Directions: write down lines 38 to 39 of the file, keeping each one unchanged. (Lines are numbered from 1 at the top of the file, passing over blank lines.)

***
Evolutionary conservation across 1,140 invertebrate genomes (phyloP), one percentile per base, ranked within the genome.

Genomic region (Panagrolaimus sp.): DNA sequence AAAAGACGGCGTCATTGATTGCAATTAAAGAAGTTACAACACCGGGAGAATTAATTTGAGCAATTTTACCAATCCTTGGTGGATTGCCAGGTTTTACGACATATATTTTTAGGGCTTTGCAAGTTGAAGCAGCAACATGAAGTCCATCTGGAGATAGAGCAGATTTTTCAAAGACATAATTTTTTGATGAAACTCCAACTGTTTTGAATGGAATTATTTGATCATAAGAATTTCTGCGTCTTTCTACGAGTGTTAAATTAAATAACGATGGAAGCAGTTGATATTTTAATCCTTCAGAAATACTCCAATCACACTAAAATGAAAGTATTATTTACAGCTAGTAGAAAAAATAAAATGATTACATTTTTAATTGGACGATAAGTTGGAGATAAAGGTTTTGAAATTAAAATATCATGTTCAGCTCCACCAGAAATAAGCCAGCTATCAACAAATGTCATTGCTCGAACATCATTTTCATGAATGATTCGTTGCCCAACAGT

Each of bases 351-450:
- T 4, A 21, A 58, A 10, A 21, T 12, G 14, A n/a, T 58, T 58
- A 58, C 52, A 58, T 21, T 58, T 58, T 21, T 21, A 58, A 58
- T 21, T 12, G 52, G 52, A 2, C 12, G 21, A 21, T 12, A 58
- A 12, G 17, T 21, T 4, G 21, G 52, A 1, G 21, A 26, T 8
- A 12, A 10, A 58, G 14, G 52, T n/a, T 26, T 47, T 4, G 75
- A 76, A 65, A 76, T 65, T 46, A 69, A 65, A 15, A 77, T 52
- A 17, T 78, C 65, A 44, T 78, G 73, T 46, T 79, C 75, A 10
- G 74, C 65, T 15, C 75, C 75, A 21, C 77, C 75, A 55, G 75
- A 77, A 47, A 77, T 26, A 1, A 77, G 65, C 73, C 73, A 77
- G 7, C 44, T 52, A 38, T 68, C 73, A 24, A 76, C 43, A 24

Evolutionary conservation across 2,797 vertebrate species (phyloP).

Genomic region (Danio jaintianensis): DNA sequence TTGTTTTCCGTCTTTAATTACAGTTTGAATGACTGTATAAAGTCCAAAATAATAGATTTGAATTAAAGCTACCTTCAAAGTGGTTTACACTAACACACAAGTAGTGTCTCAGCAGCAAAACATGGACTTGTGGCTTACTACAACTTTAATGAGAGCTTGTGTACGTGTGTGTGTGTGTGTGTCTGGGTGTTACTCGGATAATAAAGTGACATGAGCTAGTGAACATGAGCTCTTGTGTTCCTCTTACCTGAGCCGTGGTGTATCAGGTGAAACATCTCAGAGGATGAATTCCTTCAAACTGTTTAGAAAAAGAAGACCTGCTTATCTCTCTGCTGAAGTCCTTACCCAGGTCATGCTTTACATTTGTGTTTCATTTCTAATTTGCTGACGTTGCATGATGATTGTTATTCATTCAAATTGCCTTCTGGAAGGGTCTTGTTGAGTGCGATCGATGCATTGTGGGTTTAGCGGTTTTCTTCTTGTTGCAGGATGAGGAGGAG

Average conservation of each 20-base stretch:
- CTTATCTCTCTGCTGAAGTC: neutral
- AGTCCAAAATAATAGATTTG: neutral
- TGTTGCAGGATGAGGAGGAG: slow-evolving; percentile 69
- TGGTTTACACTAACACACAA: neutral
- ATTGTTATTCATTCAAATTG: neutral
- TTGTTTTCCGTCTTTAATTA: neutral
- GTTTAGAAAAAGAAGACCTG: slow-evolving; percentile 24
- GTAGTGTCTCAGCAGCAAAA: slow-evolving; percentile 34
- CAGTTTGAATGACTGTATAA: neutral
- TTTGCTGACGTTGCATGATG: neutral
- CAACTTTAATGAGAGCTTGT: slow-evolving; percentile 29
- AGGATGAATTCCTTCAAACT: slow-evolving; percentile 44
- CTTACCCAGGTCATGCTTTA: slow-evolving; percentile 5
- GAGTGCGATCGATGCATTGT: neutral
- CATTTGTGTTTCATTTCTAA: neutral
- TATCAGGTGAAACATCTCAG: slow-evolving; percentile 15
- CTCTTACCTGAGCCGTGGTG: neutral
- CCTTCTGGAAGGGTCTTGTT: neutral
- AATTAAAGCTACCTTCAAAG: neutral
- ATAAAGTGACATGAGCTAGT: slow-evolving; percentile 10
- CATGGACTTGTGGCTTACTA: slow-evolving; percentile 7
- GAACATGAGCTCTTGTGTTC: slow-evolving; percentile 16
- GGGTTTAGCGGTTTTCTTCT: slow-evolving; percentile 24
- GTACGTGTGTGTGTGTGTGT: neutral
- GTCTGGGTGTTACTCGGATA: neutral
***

- GAACATGAGCTCTTGTGTTC: slow-evolving; percentile 16
- GGGTTTAGCGGTTTTCTTCT: slow-evolving; percentile 24